Report: America's 4G LTE is really slow
It's hard to look at the news lately and not come to this conclusion - the internet in the U.S. just plain stinks compared to the rest of the world. Today is the most recent example.
A recent study published by OpenSignal, which uses iOS and Android apps to measure performance on its users' devices, shows the U.S. posted an average wireless connection speed of 6.5 Mbps in 2013. That ranked 15th out of the 16 countries examined in the study, edging out only the Philippines' 5.3 Mbps average. Australia led the list at 24.5 Mbps, followed by Italy, Brazil, Hong Kong, Denmark, and our neighbors to the north, Canada, which boasts connection speeds more than three times faster than those in the U.S.
This, of course, was a significant decline for the U.S. from the last time OpenSignal recorded this kind of data a year ago, in which the U.S. posted an average speed of 9.6 Mbps. Only two other countries saw a decline in that same period: Sweden, which declined from 22.1 Mbps to 19.2 Mbps, and Germany, from 14 Mbps to 13.6 Mbps. Australia saw an increase from 17.3 Mbps to 24.5 Mbps, and Japan increased from 7.1 Mbps to 11.8 Mbps in that timeframe, marking the two biggest speed increases across the last two studies.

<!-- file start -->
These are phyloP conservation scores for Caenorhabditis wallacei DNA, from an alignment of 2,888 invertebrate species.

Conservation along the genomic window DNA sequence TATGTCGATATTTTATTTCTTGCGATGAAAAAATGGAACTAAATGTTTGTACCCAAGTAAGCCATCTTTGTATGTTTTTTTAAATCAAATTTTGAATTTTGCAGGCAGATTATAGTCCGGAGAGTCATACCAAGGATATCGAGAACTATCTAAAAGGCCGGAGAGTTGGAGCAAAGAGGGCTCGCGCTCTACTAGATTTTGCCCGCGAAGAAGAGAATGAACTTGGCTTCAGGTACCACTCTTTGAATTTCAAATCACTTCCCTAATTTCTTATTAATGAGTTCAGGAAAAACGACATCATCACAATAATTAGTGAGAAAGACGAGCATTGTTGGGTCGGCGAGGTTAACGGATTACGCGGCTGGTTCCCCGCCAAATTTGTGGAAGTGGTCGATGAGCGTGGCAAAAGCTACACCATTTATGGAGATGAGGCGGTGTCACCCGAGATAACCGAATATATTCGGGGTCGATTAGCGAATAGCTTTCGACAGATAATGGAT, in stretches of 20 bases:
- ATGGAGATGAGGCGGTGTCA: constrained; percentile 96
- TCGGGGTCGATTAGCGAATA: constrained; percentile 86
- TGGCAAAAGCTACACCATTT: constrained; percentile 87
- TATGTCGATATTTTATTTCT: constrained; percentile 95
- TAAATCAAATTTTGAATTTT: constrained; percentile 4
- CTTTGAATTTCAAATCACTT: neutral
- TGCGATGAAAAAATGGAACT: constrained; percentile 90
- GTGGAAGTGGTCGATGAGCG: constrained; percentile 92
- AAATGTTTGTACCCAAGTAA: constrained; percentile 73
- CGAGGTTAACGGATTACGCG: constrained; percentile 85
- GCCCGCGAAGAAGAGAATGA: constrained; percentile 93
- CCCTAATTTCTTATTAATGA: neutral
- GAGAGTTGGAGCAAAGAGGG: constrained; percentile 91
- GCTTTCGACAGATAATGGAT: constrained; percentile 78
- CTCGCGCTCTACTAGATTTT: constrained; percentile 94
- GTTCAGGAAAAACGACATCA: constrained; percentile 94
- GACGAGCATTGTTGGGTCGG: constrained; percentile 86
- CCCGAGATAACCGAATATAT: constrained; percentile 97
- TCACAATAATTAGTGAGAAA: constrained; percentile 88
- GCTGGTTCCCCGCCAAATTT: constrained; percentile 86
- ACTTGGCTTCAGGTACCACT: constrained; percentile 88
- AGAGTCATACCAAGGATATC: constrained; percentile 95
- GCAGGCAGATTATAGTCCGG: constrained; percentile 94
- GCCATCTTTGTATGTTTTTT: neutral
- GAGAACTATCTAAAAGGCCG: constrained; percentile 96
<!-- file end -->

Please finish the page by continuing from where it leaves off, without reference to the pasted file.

Broken down by network, AT&T fared the best among U.S. carriers, with an average speed of 8.9 Mbps, followed by Verizon at 7.6 Mbps. Seven of the 10 slowest networks measured in the study are in the U.S., and no U.S. carrier ranked higher than ninth-worst. MetroPCS brought up the rear, with just 2.4 Mbps average speeds. OpenSignal addressed any concerns about measuring a network that was acquired by T-Mobile at the beginning of the year in ...